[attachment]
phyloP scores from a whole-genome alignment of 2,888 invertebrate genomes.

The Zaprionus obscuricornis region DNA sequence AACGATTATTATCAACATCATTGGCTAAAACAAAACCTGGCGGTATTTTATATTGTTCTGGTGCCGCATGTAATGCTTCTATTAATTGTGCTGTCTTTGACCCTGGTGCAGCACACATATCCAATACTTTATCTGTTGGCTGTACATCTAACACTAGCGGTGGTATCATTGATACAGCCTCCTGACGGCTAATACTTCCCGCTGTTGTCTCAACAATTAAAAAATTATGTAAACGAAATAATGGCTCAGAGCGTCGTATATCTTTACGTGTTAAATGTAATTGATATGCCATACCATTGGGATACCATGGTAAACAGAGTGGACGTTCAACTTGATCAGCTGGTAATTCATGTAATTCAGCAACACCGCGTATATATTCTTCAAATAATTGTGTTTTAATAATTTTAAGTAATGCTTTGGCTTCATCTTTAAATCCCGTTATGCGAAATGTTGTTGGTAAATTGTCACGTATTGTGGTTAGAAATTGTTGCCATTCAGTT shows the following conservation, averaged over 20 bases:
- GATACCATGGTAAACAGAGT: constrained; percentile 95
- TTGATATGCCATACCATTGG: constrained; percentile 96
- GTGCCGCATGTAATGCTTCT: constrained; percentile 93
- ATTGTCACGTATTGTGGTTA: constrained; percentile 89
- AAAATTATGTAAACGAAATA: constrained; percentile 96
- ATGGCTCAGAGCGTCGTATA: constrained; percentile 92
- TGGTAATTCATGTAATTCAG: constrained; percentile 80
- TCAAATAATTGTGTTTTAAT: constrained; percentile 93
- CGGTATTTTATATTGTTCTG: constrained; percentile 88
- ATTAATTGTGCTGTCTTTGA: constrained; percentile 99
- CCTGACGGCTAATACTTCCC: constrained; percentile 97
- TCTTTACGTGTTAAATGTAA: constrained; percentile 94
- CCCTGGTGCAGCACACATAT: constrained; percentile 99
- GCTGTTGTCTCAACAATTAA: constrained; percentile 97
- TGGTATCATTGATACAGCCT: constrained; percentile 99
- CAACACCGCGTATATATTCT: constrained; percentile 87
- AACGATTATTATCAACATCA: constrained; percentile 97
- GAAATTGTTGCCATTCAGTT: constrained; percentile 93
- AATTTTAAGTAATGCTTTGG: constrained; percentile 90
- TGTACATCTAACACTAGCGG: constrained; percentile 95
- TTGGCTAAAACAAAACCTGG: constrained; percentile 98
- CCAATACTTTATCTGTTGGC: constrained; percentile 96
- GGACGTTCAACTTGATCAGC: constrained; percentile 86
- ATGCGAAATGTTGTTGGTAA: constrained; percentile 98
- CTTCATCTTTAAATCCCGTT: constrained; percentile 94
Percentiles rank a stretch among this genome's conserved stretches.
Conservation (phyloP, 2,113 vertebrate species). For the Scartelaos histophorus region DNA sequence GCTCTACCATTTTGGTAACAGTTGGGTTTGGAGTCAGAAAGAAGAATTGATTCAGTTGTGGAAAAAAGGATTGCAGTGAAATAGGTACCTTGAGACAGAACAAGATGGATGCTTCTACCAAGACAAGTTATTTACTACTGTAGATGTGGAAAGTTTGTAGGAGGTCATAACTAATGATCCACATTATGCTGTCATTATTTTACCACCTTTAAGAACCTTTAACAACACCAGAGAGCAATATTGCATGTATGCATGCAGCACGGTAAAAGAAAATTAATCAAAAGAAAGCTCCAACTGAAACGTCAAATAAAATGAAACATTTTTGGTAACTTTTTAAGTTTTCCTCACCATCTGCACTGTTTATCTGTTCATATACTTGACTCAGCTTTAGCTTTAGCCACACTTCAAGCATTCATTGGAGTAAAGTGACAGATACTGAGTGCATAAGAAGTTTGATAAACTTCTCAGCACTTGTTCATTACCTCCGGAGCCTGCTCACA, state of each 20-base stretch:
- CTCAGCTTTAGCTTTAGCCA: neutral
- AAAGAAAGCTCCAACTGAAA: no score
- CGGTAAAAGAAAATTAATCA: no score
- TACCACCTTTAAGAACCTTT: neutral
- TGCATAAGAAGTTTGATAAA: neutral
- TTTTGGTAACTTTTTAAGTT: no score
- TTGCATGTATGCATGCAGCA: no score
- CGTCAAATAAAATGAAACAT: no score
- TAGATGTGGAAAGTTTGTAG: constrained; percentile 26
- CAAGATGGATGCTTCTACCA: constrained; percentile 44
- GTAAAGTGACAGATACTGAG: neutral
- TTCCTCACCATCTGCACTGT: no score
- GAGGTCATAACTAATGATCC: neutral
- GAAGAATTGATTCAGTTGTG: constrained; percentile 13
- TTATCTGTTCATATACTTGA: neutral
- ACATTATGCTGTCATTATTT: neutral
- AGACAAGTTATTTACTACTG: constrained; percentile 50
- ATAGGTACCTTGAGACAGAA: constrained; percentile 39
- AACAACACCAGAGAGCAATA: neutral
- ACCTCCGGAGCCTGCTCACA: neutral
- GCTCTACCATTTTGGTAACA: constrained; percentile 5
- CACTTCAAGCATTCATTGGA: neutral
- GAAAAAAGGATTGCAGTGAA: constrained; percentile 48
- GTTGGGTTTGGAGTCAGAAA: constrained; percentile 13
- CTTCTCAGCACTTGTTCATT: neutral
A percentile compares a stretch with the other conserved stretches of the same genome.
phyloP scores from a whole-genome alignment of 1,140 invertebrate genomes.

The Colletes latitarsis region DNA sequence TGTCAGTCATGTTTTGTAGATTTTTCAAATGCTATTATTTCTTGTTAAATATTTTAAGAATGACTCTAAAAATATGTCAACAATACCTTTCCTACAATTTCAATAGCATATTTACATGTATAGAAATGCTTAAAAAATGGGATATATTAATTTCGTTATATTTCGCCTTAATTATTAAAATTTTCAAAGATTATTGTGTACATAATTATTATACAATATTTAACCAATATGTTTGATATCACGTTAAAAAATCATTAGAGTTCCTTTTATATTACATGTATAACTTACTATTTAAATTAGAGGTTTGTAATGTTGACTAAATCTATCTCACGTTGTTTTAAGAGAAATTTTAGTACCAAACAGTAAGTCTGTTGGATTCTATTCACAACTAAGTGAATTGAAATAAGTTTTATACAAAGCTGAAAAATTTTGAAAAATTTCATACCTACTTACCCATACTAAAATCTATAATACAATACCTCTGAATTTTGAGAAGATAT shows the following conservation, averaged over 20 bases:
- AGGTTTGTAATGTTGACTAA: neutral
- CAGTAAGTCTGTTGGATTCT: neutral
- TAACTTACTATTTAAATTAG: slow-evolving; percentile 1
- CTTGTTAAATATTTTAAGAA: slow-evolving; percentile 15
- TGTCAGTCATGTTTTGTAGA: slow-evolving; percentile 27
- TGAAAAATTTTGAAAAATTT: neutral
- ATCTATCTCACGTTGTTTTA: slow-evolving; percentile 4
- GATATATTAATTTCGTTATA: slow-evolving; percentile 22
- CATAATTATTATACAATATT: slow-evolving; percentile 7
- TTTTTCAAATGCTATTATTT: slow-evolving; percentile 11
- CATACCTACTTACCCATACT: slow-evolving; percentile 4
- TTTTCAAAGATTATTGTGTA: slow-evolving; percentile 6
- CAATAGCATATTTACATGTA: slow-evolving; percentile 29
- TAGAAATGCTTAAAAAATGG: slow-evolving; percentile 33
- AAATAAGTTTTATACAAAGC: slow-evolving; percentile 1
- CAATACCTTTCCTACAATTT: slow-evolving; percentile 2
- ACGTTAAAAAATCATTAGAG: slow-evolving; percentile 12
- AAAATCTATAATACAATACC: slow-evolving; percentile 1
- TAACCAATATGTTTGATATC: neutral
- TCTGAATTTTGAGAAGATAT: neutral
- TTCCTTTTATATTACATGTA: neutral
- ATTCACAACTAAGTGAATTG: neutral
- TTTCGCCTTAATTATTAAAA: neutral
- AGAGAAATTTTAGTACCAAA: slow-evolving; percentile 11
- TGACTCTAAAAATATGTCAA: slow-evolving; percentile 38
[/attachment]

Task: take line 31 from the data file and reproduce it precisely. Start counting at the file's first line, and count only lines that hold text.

- AAAGAAAGCTCCAACTGAAA: no score